As the piston moves from BDC (point 1) to TDC (point 0) with the exhaust valve opened, the gaseous mixture is vented to the atmosphere and the process starts anew.
Diagram for Otto cycle stages
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In processes 1-2 the piston does work on the gas and in process 3-4 the gas does work on the piston during those isentropic compression and expansion processes, respectively. Processes 2-3 and 4-1 are isochoric; therefore, heat transfer occurs but no work is done on the system or extracted from the system. No work is done during an isochoric (constant volume) because work requires movement; when the cylinder volume does not change, no shaft work is added or removed from the system. Four different equations can be derived by neglecting kinetic and potential energy and considering the first law of thermodynamics (energy conservation) to the mass of gas as it changes state.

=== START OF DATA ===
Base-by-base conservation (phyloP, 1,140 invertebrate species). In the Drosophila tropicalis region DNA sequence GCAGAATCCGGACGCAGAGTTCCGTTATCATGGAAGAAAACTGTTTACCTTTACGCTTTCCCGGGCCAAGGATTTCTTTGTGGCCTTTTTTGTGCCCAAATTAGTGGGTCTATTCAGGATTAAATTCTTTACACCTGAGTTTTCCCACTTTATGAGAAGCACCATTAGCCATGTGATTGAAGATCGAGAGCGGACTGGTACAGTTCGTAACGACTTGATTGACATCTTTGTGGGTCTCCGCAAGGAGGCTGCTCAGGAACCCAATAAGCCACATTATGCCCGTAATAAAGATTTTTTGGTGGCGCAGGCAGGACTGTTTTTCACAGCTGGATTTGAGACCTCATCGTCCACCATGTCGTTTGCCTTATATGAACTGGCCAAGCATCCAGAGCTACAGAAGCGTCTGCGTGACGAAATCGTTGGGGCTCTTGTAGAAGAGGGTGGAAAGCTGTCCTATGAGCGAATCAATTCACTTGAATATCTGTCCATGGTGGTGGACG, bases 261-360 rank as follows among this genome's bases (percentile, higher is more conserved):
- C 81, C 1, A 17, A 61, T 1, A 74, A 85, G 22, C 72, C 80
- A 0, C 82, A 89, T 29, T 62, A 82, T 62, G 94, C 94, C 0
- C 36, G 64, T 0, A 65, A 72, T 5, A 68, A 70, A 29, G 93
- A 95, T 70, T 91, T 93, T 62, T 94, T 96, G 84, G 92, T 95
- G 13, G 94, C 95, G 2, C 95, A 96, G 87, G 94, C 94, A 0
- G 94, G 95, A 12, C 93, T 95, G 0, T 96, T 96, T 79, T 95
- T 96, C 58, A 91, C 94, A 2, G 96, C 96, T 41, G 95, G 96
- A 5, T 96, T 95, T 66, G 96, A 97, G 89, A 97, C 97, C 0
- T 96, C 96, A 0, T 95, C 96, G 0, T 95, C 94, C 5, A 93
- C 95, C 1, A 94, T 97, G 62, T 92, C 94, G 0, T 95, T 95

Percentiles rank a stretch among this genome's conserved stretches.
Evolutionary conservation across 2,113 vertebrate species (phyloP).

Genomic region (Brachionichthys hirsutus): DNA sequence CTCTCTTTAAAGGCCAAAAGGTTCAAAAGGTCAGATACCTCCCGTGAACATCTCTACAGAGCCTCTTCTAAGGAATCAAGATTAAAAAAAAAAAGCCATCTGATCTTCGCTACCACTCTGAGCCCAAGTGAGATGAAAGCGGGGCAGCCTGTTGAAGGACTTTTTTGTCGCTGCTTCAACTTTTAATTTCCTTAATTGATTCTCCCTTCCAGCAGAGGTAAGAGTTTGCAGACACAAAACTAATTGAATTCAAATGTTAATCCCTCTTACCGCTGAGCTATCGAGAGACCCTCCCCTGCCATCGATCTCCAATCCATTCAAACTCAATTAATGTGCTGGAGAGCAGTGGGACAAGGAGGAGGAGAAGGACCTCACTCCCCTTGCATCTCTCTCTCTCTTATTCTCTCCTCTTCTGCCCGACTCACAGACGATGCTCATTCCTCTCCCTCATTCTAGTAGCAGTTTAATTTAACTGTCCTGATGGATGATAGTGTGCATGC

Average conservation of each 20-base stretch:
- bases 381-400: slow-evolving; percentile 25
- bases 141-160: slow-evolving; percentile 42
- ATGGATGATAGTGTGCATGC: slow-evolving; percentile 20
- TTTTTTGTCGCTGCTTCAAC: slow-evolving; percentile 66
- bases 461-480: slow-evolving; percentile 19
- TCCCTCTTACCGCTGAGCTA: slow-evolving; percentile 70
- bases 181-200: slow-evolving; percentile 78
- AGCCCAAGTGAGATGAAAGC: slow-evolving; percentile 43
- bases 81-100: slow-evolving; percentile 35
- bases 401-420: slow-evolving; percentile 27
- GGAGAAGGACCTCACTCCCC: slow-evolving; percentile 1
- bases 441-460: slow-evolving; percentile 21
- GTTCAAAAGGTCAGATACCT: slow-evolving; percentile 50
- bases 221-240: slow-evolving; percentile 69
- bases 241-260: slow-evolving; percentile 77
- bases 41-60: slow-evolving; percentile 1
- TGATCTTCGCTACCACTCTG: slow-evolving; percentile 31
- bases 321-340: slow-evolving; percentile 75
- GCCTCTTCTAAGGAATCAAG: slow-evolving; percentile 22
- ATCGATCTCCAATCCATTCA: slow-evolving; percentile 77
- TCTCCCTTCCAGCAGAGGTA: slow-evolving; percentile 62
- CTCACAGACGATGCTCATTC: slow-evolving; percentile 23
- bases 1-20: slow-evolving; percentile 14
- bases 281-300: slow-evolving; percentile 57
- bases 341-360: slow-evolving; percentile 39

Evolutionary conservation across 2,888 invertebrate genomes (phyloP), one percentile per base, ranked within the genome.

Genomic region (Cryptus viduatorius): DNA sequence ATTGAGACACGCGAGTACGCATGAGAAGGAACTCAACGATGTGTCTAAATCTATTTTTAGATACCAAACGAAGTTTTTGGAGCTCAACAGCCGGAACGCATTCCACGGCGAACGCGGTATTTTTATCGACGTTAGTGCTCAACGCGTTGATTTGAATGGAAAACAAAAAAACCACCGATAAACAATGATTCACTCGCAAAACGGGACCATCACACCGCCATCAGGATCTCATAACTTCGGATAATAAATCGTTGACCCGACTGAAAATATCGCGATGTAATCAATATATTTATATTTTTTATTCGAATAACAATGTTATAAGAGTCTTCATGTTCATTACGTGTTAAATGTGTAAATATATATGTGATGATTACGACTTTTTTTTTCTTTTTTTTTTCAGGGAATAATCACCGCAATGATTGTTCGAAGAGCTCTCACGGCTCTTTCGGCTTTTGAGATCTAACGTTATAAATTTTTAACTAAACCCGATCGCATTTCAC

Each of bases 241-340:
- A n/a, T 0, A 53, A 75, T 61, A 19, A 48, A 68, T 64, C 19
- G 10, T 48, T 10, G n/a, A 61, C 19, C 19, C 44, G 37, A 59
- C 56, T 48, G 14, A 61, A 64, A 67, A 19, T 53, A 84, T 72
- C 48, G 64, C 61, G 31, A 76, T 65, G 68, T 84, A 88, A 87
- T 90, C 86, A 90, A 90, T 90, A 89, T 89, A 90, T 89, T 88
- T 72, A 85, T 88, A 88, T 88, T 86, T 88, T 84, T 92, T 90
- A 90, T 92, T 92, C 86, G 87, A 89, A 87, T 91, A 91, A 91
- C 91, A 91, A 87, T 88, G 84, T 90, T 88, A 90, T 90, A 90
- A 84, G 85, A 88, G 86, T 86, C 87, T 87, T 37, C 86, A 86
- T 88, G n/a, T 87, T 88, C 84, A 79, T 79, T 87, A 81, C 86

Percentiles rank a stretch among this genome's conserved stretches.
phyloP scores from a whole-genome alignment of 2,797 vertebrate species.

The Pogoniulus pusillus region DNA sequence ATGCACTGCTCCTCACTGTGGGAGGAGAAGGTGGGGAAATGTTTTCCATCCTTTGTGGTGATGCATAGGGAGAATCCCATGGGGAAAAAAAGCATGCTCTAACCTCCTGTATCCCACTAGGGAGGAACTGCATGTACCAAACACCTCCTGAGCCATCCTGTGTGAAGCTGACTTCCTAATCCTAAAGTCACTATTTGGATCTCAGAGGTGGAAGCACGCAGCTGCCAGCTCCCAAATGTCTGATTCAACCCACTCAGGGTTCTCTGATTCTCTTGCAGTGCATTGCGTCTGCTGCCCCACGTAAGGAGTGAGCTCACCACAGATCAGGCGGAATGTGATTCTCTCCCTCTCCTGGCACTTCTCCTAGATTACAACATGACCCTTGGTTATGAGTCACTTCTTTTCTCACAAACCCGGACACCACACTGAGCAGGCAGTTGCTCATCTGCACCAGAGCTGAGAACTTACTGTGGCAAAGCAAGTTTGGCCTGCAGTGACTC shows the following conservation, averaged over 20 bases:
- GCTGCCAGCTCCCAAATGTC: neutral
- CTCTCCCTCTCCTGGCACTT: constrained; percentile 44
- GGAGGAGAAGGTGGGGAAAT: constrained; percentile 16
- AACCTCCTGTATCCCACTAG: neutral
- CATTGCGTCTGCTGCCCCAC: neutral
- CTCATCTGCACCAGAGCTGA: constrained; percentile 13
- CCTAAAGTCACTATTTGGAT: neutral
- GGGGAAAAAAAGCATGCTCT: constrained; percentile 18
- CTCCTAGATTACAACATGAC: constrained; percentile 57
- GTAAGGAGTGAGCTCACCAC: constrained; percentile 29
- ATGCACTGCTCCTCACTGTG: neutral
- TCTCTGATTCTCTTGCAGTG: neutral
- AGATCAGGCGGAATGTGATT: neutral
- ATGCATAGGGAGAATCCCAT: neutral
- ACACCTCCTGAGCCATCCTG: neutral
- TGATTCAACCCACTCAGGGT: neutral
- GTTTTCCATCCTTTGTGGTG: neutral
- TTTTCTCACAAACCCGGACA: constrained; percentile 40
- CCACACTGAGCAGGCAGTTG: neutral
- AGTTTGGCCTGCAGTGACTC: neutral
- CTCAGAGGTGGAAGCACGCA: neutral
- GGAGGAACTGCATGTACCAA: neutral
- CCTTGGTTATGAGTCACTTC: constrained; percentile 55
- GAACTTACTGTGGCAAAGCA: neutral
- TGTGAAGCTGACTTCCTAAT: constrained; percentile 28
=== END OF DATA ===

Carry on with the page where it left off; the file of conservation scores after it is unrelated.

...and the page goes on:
During a complete cycle, the gas returns to its original state of temperature, pressure and volume, hence the energy change of the system (gas) is zero. As a result the energy added to the system must be offset by energy that leaves the system for the system to return to its original state. The movement of energy into the system as heat or work will be negative.
The above states that the system (a mass of gas) returns to the original thermodynamic state it was in, at the start of the cycle.
Where is energy added to the system from 1-2-3 and is energy is removed from 3-4-1. In terms of work and heat added to the system
The values are calculated from the internal energy U of the gas at each point in the process and are put on a unit mass basis u:
The energy balance Equation 1b becomes
If the internal energies are assigned values for points 1,2,3, and 4 of 1,5,9, and 4 respectively
The energy added to the system as work during the compression from 1 to 2 is
The energy added to the system as heat from point 2 to 3 is
The energy removed from the system as work during the expansion from 3 to 4 is
The energy removed from the system as heat from point 4 to 1 is
The energy balance is
Note that energy added to the system is negative and energy leaving the system is positive and the summation is zero as expected.